MEMPHIS – Tennessee Gov. Bill Haslam today announced more than $2.77 million in workforce development grants to the Tennessee College of Applied Technology – Memphis (TCAT) and Southwest Tennessee Community College.The governor proposed and the General Assembly approved $16.5 million in this year’s budget for equipment and technology related to workforce development programs at Tennessee colleges of applied technology and community colleges, part of Gov. Haslam’s “Drive to 55” effort to increase the number of Tennesseans with post-secondary credentials. Today’s announcement totals $2,774,488 in state funds for workforce development.
“Currently only 32 percent of Tennesseans have certificates or degrees beyond high school, and studies show that by 2025, that number must be 55 percent to meet workforce demands,” Haslam said. “We must have qualified Tennesseans to fill those positions, and these grants are going to have an immediate impact because these programs have high placement rates in fields that are looking to fill jobs now.”
TCAT – Memphis will receive grants of $550,000 and $663,398 respectively for equipment to enhance its programs in two areas: the Avionics and Aircraft Maintenance programs and the Advanced Manufacturing program. The Avionics and Aircraft Maintenance funds will provide equipment comparable to industry standard by funding an Aeroism Boeing Virtual Procedures Trainer, improving the hands-on training offered. The Advanced Manufacturing funds for TCAT – Memphis will upgrade program equipment, including a new lab expansion, and increase the number of national certifications available for students.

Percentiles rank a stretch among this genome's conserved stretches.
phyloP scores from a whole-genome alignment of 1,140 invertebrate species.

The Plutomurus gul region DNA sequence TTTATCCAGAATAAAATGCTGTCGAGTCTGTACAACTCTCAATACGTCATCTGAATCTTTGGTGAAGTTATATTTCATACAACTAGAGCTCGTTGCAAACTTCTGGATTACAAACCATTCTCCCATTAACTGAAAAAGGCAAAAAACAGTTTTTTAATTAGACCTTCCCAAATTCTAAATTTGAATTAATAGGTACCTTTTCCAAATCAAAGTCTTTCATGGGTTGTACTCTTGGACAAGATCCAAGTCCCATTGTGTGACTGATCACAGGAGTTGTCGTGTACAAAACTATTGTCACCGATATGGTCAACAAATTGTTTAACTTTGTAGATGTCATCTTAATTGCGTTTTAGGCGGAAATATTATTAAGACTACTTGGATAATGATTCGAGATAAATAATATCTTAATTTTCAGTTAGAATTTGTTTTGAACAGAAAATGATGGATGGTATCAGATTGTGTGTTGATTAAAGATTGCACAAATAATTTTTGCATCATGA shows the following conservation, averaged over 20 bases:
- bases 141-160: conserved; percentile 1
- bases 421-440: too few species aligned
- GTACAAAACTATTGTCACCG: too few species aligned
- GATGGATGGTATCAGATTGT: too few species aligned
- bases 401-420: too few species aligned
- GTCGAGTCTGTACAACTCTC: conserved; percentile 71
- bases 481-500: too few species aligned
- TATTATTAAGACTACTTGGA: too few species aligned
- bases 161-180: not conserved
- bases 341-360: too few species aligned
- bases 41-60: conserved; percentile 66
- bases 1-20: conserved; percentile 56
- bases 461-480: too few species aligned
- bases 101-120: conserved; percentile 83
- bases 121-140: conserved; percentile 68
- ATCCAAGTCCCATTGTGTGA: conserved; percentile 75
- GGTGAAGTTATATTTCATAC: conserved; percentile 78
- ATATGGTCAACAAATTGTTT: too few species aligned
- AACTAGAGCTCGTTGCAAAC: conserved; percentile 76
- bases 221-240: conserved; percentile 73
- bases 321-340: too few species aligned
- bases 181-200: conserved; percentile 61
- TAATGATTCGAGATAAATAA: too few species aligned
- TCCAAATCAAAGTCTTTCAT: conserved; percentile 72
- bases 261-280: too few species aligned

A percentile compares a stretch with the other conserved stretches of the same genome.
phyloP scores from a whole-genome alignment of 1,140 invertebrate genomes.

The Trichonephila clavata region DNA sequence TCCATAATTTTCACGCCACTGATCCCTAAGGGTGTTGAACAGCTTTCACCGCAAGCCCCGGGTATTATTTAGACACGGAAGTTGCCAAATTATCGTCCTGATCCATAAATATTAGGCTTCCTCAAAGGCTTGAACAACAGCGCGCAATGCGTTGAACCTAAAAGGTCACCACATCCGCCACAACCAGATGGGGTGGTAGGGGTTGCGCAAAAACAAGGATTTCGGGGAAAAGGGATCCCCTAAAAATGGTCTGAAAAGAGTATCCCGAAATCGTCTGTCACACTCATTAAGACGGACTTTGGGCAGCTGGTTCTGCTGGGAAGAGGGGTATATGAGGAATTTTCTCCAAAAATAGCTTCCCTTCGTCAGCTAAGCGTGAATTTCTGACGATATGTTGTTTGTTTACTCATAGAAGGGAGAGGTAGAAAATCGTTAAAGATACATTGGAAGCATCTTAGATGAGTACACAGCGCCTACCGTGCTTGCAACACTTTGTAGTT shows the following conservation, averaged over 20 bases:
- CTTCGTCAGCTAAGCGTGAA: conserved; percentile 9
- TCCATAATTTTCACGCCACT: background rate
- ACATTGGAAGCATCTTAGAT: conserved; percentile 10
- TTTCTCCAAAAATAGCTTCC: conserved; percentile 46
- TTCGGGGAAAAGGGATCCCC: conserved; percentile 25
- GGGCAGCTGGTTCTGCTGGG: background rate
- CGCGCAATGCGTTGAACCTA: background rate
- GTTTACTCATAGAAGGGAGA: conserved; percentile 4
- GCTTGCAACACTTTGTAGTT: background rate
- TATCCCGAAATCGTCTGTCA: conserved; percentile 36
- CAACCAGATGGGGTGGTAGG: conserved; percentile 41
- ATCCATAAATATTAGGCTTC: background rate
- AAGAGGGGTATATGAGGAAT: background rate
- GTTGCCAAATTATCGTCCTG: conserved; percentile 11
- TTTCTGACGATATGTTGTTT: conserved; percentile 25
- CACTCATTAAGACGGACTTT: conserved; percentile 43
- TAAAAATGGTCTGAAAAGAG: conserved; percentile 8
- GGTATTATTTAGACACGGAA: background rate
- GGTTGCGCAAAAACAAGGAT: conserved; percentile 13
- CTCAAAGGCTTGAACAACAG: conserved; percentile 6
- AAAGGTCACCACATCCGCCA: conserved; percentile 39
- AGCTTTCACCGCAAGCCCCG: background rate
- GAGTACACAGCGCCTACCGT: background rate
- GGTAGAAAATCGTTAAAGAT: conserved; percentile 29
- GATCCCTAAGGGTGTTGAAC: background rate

Southwest Tennessee Community College is receiving $1,550,090 for its mechatronics program that integrates business training programs and credit programs to provide students a pathway from adult training to an academic award. The funding will allow Southwest to expand capacity and increase its capability to provide training in multiple locations from Covington to Memphis and into western Fayette County.
These strategic investments resulted from the governor meeting with businesses and education officials across the state last fall to better understand workforce development needs. One of the most common themes he heard was the lack of capacity and equipment at Tennessee colleges of applied technology and community colleges to meet job demand, so these grants are aimed at addressing those gaps.